I’ve also been watching a fair amount of Adventure Time over the last few months, particularly when I am sick or hungover, as I was last Sunday when I lay on the couch groaning and watching the whole of season 4. I’ve particularly, this time around, been so captivated by the plot line (if I can explain this correctly!) involving the grass demon which lived in Finn’s arm combining with the Finn sword (a part of actual Finn somehow) to create a problematic and tortured green Finn-twin. Grass Finn (or Fern as he is later known) is a toxic doppelgänger which I really empathised with, a good Finn heart corrupted by a green demon squid-spider combining to create this perpetual identity crisis, a boy not knowing where to fit in, turning to evil actions just to feel something, or do something to mark himself as different. To take revenge on the world. When we’re in a bad place we do bad things. It is cathartic watching Fern enact all the terrible ideas that Finn would never do; making all the worst, unhealthy decisions because he is conflicted and in pain. And is made of grass and demon.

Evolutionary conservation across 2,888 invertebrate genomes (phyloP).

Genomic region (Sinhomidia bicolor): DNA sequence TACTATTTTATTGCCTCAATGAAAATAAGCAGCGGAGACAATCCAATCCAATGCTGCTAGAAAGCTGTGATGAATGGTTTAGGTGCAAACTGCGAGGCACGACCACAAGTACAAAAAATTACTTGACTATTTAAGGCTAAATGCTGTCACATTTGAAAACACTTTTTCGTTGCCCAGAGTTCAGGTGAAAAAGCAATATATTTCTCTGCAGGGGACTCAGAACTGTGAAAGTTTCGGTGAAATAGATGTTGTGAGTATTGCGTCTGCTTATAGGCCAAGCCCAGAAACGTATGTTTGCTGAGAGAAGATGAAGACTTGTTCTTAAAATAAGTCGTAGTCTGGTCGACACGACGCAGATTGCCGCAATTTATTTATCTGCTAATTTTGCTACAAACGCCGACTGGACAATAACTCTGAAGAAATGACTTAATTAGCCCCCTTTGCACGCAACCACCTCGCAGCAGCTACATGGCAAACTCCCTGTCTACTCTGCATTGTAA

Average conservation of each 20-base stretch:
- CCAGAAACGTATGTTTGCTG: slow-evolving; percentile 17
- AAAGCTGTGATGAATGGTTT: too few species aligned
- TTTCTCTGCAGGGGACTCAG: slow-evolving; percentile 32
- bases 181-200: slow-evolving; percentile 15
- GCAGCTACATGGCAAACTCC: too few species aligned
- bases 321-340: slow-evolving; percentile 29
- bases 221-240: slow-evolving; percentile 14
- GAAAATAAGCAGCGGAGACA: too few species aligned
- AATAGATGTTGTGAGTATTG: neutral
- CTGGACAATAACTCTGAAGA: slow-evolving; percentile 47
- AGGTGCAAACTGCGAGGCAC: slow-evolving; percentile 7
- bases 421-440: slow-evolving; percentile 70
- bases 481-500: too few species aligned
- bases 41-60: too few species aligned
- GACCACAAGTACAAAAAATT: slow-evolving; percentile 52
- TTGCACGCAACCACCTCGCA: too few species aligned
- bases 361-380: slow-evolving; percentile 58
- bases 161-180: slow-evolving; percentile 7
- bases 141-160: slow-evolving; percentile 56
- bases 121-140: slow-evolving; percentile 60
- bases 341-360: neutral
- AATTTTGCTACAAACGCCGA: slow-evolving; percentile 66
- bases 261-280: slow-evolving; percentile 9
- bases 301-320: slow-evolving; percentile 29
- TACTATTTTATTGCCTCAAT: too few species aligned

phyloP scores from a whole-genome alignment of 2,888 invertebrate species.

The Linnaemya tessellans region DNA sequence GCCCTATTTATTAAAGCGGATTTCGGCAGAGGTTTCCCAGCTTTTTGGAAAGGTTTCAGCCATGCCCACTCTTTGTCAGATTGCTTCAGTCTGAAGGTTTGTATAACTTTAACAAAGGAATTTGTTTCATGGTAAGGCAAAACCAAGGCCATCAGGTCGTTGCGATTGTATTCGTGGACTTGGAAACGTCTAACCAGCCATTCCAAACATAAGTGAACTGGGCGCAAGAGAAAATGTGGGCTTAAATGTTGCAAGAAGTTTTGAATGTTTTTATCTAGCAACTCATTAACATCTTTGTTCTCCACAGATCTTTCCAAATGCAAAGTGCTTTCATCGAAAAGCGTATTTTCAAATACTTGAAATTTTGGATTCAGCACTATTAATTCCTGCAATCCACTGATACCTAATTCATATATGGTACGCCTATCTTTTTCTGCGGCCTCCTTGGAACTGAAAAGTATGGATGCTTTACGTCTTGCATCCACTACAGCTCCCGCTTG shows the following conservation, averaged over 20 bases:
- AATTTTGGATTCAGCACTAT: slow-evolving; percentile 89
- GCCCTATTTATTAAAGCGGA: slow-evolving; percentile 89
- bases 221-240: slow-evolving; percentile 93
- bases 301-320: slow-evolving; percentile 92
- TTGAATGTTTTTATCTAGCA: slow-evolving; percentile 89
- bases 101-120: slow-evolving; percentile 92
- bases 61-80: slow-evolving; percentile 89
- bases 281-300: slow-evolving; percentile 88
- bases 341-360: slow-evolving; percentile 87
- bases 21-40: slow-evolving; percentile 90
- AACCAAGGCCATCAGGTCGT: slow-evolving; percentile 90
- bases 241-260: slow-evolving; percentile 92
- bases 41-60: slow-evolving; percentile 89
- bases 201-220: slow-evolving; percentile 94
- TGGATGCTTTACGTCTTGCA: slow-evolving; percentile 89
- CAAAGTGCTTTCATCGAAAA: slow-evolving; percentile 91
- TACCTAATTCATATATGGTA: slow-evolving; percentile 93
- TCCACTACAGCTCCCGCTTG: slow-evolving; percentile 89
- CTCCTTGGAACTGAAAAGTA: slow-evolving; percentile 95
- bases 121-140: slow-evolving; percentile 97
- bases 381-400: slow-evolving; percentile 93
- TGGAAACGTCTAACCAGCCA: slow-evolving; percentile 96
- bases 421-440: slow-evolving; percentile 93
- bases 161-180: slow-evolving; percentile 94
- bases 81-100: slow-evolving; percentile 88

Finn and Fern, Finn’s grass twin, (Adventure Time season 9 episode 13, Cartoon Network)

Rupaul’s Drag Race UK series 2 has also been the light of our lives recently, and especially Glasgow’s own Lawrence Chaney, who we have completely fallen in love with – probably another example of the over-emotional aspect of lockdown life. Still, Thursdays are now known in our house as Lawrence Chaney Night.

But we love getting to know the drag artists, their journeys and personal struggles and how they relate to the performances they give, or the bad choices they make that jeopardise their success and condemn them to a lip synch for their lives. Especially interesting was the ‘Queens on Lockdown’ (BBC3, 2021) documentary, making the point that artists of all kinds are not furloughed and struggling to survive in the creative industries, unsupported. So I completely am on the same page as Veronica Green not getting out of bed for months obsessing with what we’ve lost or are missing out on.

Lawrence Chaney and Bimini Bon Boulash on Rupaul’s Drag Race UK series 2 (BBC3, 2021)